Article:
, the vapors could be dispersed by the time they make it into the u.s. alisyn: maria, thanks for the update at this hour. bill: from gentleman paint's putting the focus on nuclear energy. san onofre south of l.a. is saying in the event of a quake they have the necessary safeguards. >> our ability to shut it down and maintain it safely. we are not intending to operate the plan during an emergency, but you want to shut it down and protect the public. we can do that. bill: that plant sits on the edge of the ocean. experts say that ocean water is key to the operation of the plant. they pump ocean water into that reactor which has been the backup plan all along. that helps keep the reactor on the inside cool. >> very quickly the wind starts to mix with the release and it becomes dispersed. if it's blowing out to the ocean the risk is immediately diminished. but even if it's being over populated areas very quickly i would see no risk alove the safe level. bill: he says the plant can with stand an earthquake with a magnitude of 7.0 and it's protected by a 25-foot tsunami wall. all critical element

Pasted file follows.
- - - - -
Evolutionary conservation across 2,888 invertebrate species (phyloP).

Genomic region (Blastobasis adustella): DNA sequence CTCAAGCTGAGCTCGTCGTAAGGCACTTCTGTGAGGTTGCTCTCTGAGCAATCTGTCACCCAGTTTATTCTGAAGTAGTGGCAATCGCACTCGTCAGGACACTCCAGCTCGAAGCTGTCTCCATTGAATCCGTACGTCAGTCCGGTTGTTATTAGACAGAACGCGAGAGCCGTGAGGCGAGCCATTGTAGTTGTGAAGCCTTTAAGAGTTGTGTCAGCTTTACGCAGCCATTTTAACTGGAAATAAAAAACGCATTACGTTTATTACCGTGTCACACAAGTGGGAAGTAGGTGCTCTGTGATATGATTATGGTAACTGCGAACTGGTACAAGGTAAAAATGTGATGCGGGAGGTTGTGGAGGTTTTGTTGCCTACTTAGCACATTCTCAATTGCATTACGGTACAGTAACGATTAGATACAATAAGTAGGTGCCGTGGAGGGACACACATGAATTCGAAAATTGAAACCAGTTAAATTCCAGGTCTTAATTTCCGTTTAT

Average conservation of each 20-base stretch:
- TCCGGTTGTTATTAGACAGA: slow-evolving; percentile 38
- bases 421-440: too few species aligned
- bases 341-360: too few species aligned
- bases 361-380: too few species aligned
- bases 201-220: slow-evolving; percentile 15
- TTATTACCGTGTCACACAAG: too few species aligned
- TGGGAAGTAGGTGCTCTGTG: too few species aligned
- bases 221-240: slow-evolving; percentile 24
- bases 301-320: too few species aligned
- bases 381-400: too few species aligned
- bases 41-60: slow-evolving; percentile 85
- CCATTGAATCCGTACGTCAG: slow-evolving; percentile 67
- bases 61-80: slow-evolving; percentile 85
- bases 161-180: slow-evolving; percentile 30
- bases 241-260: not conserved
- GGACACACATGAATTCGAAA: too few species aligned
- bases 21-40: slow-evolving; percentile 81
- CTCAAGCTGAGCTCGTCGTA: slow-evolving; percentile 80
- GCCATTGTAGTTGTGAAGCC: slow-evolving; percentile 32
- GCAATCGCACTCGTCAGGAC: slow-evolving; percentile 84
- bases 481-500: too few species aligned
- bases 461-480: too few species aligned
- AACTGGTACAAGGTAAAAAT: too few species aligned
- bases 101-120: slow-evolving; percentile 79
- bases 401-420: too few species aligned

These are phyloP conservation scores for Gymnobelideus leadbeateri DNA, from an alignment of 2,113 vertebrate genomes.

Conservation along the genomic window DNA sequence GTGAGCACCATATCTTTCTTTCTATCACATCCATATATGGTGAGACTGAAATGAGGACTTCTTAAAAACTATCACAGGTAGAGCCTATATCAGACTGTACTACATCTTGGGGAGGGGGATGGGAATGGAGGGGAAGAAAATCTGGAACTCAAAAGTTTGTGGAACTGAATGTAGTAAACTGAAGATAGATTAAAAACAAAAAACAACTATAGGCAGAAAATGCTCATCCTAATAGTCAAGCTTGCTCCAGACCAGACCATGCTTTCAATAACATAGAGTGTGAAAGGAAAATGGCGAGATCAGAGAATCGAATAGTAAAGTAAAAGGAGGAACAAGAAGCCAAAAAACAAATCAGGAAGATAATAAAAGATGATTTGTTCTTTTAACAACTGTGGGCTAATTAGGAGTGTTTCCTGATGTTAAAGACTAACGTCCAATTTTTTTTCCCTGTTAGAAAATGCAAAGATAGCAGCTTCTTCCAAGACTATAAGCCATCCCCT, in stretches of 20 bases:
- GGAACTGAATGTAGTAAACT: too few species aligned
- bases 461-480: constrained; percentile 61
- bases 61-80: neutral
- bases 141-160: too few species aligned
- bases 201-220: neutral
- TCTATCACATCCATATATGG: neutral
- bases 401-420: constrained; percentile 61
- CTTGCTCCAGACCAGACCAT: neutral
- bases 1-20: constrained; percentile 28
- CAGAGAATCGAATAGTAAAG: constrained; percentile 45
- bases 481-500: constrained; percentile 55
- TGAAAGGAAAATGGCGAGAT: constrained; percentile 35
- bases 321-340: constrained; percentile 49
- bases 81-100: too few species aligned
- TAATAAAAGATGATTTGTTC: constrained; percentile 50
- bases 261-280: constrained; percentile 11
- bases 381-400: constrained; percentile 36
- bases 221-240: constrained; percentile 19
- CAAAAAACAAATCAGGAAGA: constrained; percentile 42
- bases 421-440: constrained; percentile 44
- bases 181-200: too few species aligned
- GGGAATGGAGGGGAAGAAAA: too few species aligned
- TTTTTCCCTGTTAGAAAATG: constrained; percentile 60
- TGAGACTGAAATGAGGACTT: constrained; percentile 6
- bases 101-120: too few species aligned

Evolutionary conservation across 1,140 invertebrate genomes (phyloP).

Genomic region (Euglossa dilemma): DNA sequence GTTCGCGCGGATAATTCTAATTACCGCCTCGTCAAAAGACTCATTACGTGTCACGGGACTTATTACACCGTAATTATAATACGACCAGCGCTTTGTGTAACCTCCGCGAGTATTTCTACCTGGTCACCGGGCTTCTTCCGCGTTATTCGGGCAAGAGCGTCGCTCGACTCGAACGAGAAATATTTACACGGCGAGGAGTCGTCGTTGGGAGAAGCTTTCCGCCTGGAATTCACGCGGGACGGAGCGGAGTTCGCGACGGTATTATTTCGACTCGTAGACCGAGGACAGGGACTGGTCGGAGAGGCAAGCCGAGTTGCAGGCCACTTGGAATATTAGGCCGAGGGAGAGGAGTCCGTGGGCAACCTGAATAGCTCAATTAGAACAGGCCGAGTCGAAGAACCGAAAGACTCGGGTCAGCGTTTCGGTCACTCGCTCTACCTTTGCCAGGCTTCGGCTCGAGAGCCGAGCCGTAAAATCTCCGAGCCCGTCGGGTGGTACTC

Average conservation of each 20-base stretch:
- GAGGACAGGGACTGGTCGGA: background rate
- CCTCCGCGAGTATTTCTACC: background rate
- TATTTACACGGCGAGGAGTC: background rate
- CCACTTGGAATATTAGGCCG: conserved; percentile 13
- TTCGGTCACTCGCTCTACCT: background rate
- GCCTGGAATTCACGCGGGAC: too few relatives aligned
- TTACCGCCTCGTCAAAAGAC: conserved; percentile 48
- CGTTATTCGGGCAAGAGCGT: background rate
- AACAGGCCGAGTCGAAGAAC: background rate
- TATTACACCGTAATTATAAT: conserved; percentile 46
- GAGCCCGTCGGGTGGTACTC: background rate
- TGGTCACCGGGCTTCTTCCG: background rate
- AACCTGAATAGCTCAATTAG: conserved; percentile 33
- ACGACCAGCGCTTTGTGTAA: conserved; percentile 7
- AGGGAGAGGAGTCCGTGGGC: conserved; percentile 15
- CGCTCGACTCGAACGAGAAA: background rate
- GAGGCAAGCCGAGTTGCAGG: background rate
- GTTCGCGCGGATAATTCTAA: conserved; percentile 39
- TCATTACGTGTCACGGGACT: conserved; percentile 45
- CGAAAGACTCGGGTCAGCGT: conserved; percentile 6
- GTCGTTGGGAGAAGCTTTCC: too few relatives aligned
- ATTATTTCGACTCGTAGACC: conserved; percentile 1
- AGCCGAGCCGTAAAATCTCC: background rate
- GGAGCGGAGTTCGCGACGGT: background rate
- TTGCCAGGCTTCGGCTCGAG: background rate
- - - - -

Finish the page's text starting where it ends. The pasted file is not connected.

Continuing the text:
now. megyn: thanks, guys. this is a fox news alert. breaking news from the pentagon, where u.s. military leaders say there is a change of mission in libya. welcome to "america live," everyone. i'm megyn kelly. here's the latest on the situation right new. a senior u.s. defense official saying that military strikes are now going to start focusing on moammar qaddafi's ground troops and artillery. no more cruise missiles unless needed. the pentagon says the battle on the ground is busy, where brigades commanded by qaddafi's sons are "fully engaged." nato warships are patrolling the coast to enforce an arms embargo. live report coming up. new warnings that the situation in libya and across the arab world as a whole now pose a threat to the united states economy. eric bowling and the fox business network picks up that piece of the story. eric? >> reporter: a couple of months ago before anything started in egypt or tunisia, we were talking about the higher price for food. that was when oil went from $50 up to $80. as we speak, $106 a barrel because of what's going on in the middle ea